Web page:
FWIW, this happens in Michigan too albeit to a lesser degree. But trust me, go to any SOS office that serves a population likely to vote left and then go to a SOS office that serves a population that is likely to vote right and there is a striking difference in wait times.

  8. wobblie
    Posted October 2, 2015 at 5:08 pm | Permalink

    “Why not just cut right to the chase and reintroduce the concept of slavery?”

    We never got rid of slavery. The 13th. amendments states;

    Section 1. Neither slavery nor involuntary servitude, except as a punishment for crime whereof the party shall have been duly convicted, shall exist within the United States, or any place subject to their jurisdiction.

    Section 2. Congress shall have power to enforce this article by appropriate legislation.[1]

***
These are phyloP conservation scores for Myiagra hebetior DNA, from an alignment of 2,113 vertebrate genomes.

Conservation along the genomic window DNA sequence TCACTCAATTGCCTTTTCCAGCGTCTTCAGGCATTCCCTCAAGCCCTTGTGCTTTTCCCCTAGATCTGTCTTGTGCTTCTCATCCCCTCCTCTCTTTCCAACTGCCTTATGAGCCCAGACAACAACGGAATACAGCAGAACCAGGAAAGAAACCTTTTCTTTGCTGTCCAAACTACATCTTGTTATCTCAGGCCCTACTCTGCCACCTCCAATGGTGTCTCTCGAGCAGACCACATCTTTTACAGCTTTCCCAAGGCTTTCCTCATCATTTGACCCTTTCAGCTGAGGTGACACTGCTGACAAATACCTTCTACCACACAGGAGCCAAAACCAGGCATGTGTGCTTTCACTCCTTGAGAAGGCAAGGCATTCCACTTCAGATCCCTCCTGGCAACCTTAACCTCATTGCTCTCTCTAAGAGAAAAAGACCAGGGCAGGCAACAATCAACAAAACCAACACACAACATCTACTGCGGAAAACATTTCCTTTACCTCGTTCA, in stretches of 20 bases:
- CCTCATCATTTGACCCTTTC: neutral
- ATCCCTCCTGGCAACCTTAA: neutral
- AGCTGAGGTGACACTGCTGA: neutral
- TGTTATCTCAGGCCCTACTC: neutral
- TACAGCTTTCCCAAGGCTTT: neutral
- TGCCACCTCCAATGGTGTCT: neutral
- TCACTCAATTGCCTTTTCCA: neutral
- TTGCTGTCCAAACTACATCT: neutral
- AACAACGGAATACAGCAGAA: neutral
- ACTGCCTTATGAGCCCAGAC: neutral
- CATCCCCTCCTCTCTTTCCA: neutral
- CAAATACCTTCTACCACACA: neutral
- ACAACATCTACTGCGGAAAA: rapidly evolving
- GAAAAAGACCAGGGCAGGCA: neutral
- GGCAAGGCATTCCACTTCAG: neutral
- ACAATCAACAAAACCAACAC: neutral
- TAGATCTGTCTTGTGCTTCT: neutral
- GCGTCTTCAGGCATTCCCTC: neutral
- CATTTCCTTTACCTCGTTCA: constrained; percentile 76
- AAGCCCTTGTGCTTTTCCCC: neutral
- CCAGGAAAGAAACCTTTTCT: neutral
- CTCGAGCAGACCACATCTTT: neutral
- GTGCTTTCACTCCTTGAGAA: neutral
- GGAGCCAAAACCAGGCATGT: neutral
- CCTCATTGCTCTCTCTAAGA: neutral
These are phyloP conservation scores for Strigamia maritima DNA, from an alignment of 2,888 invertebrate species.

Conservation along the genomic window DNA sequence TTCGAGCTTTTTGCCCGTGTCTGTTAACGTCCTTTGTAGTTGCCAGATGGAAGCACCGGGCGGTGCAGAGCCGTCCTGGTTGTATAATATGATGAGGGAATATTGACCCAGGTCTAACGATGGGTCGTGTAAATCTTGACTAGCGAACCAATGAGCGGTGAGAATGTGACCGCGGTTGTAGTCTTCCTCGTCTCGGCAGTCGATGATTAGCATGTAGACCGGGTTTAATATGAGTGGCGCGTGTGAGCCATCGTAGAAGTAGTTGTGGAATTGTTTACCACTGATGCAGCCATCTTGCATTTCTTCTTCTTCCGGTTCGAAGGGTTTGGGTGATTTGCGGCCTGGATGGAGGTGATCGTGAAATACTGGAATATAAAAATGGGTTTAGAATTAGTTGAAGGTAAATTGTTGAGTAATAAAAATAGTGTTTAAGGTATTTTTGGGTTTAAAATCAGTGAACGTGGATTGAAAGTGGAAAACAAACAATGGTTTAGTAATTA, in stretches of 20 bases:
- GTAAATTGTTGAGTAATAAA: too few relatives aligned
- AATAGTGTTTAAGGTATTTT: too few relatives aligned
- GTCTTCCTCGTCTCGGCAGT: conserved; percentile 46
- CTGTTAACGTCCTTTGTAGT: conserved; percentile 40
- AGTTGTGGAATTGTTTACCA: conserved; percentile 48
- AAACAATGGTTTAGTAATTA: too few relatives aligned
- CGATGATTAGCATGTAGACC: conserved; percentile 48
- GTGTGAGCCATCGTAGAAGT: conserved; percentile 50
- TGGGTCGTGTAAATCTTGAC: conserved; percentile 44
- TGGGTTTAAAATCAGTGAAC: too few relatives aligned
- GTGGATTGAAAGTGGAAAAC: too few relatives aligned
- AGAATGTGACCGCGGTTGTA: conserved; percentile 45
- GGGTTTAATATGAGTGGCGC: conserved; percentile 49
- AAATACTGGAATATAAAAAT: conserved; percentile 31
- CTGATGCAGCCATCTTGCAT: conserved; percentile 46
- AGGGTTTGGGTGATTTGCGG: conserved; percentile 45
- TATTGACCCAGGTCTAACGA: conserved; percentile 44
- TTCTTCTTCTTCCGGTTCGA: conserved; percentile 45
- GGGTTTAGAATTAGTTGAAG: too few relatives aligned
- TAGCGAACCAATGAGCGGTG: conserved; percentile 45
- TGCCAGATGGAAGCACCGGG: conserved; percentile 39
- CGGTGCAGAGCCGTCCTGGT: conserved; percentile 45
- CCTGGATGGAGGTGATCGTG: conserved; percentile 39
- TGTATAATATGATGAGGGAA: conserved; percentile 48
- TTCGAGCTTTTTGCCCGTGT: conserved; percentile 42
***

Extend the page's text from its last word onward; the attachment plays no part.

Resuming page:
“except for punishment for crime…” drug war anybody?
    Just read today that South Carolina will begin paying prison workers min. wage. for the first time.
    Of course they will take most of that away as “restitution” for crimes.
    We have more slaves/prison laborers than at the time of the civil war. In the final days of the confederacy, the state took possession of all slaves ie. nationalized them. Our current penal system is quit simply state slavery.

  9. sb
    Posted October 6, 2015 at 7:49 am | Permalink

    since we know the tactics, that they will use. why not go back with them. go out to the affected counties. and bus, carpool and get people to the dmv. we did it, when we wanted to vote. do it now. there is still alot of time left. stop waiting for the courts,to make something happen.